August 26, 2015
There are many medical procedures and pharmaceutical treatments that have the potential to cause harm as well as to heal. Anything can be toxic given a high enough dose, and when it comes to powerful drugs that are specifically designed to affect the body's chemistry and functions, toxicity is far easier to reach. This is precisely why many pharmaceuticals are "controlled substances" that you can only legally possess with a doctor's prescription, and why it's so important for you to follow your doctor's instructions when it comes to taking your medication.
Even when prescribed and taken correctly, medicines can end up harming patients through side effects that outweigh the benefits the drugs provide. And, unfortunately, doctors and other drug prescribers are not always perfect themselves. Incorrectly-filled prescriptions, a lack of awareness regarding interactions with other medications you may be taking, and even the administering of incorrect doses are all occurrences that, while relatively rare, affect thousands of Canadians every year.
When a physician or other medical professional has made a serious error in prescribing or administering a medication, and when that mistake results in serious harm—possibly even death—to the patient involved, that medical professional may be liable for medical malpractice.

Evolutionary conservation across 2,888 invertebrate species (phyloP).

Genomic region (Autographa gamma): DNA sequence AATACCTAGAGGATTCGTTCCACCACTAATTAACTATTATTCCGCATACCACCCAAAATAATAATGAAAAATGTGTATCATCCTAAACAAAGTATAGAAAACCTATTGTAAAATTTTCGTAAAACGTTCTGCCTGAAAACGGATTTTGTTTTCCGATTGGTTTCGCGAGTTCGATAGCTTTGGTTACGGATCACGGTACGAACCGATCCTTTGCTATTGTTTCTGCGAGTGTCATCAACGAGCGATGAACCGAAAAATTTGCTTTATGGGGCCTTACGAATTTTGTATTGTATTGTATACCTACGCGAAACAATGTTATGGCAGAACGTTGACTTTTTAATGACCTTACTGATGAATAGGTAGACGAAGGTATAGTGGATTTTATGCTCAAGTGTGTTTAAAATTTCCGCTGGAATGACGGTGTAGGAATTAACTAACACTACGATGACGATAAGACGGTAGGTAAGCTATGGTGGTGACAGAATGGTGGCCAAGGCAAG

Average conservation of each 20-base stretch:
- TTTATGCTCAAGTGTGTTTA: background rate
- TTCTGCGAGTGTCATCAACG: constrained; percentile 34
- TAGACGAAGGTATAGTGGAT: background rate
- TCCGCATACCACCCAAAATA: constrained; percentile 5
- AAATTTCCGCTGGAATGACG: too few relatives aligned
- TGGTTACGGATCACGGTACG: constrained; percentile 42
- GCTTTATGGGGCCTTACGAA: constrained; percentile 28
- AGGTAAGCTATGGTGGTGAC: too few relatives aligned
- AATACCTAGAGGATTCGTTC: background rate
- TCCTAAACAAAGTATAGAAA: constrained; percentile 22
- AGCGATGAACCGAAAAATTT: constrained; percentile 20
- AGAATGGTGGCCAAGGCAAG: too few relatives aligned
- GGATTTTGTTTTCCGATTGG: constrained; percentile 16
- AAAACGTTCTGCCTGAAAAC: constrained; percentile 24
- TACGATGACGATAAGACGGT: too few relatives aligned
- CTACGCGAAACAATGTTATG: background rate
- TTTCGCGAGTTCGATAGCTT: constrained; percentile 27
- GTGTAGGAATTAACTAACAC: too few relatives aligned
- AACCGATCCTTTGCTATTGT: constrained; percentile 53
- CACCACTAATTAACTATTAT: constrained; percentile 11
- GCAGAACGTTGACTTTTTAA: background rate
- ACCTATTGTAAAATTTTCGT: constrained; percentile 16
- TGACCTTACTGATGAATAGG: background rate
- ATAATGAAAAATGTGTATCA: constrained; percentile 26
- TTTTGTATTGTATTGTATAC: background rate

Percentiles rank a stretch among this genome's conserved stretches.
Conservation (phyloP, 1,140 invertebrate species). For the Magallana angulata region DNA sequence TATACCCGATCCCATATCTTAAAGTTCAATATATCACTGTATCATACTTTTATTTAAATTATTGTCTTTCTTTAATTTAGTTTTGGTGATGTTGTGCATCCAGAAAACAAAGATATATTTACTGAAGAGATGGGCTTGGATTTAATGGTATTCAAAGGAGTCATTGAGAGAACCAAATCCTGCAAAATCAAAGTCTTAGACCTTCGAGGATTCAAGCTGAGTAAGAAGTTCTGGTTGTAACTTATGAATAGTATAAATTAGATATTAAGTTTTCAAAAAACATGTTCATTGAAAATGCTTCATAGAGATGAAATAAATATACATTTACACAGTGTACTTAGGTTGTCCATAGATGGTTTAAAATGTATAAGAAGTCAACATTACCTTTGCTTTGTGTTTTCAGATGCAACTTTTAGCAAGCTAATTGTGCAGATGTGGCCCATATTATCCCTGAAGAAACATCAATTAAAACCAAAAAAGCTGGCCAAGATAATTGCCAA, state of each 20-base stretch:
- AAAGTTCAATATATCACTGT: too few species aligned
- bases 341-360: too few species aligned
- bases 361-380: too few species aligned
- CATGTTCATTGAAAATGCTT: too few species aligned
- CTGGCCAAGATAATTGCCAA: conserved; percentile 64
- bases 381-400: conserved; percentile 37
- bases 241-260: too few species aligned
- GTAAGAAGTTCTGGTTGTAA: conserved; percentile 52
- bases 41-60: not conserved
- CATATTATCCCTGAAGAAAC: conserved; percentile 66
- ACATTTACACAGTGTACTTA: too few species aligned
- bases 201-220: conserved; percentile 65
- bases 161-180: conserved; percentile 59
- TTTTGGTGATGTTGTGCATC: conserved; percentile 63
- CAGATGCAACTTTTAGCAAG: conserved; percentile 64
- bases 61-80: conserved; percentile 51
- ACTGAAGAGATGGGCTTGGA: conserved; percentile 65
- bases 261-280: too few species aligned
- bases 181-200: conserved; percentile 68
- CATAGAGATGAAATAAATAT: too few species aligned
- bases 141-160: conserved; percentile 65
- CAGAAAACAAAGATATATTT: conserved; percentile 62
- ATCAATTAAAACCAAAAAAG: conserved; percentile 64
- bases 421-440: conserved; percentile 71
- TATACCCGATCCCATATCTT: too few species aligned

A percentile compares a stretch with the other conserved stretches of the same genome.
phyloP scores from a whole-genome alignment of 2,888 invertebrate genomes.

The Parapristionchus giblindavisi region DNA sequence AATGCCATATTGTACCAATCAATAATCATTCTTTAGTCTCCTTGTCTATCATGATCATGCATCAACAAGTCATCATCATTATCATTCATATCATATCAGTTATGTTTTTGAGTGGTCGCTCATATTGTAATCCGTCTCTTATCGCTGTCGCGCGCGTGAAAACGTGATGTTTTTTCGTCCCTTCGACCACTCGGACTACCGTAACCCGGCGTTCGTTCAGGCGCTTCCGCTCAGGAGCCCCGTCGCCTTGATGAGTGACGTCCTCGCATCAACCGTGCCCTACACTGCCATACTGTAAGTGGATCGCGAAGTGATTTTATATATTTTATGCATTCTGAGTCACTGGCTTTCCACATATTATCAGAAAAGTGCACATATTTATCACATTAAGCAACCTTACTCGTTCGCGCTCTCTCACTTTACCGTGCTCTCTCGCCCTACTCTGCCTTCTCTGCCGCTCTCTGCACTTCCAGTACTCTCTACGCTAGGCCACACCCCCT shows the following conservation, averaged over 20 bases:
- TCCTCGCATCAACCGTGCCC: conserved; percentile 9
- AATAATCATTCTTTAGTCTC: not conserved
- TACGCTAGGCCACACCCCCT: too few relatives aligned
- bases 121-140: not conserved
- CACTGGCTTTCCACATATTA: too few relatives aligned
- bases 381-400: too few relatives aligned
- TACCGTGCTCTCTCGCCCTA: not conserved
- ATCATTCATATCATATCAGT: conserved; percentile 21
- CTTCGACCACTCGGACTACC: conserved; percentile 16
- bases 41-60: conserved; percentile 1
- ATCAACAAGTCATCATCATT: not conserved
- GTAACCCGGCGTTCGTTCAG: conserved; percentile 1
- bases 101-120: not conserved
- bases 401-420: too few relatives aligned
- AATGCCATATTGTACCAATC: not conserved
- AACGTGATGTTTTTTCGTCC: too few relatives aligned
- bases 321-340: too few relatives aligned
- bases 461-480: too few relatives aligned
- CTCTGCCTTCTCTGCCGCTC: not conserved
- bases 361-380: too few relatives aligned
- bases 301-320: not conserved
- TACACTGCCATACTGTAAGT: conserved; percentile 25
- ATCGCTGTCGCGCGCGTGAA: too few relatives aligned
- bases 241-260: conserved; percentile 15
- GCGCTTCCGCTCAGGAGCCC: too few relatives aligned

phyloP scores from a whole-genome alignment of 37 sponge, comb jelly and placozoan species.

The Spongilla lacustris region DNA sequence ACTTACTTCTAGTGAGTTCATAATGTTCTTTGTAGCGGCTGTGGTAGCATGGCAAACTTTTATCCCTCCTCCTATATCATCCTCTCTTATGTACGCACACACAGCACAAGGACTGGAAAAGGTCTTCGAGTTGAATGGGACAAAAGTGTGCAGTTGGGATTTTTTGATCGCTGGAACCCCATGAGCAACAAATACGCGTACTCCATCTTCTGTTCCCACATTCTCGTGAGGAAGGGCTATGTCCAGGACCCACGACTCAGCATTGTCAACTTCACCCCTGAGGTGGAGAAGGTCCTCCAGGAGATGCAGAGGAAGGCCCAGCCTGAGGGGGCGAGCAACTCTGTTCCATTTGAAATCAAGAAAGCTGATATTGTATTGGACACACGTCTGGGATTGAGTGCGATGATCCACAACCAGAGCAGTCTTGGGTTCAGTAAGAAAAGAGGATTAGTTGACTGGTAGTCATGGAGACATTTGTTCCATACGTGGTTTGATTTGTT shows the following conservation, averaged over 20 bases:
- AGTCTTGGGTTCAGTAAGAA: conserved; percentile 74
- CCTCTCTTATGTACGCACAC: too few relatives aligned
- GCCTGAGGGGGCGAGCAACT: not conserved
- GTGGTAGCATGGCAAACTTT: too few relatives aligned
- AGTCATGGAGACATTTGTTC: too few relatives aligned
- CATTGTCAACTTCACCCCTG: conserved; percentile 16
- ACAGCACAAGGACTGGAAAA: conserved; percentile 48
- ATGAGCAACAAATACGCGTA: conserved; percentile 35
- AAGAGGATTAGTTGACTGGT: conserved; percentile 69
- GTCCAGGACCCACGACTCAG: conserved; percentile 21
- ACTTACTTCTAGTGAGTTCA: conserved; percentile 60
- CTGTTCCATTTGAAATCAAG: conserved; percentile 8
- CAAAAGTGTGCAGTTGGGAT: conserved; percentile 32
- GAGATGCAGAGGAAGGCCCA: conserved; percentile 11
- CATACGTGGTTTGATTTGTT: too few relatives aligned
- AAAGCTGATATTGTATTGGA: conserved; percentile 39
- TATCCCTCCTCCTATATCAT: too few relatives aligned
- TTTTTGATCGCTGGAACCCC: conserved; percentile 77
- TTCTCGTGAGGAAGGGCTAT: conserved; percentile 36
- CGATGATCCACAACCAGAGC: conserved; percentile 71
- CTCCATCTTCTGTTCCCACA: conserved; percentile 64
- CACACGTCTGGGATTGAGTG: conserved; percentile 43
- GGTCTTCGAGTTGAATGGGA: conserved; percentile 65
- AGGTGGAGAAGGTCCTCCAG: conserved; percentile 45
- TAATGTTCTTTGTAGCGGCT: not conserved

Not All Pharmaceutical Harm is Grounds for a Malpractice Case
Every drug carries risks, and there are some pharmaceuticals where the risks are so high that they are only prescribed to treat severe and life-threatening diseases. Before prescribing these drugs, your Calgary doctor will discuss the options you have available and explain the risks of the drug to you and why those risks may be worthwhile in light of your condition. In such cases, when the drugs are properly prescribed and administered, any harm that results would not be grounds for a malpractice case—when there is no mistake or error on the physician's part, and the risks are taken on after full disclosure, there is no malpractice despite the potential for injury or increased illness.
Similarly, when patients are given careful instructions on how to take their medication but don't follow those instructions—including dosages that are too high or too low, taking the drug more or less frequently than prescribed, or ending a course of medication before or after the point recommended by your physician—any harm that results can't be blamed on your medical professional. Again, there are risks involved with every pharmaceutical, and your doctor's instructions are meant to minimize those risks and keep you as safe and healthy as possible.
Only when a true mistake has been made in prescribing or administering a drug, and when that mistake leads to a significant injury or harm, has medical malpractice occurred.
Seeking Help for Your Pharmaceutical Malpractice Claim
If you or a family member has been seriously harmed by a medication error, whether as an outpatient or in a Calgary-area hospital, help is available. Contact the medical malpractice lawyers at Cuming & Gillespie today to get the legal advice and assistance you're entitled to.
Return to Blog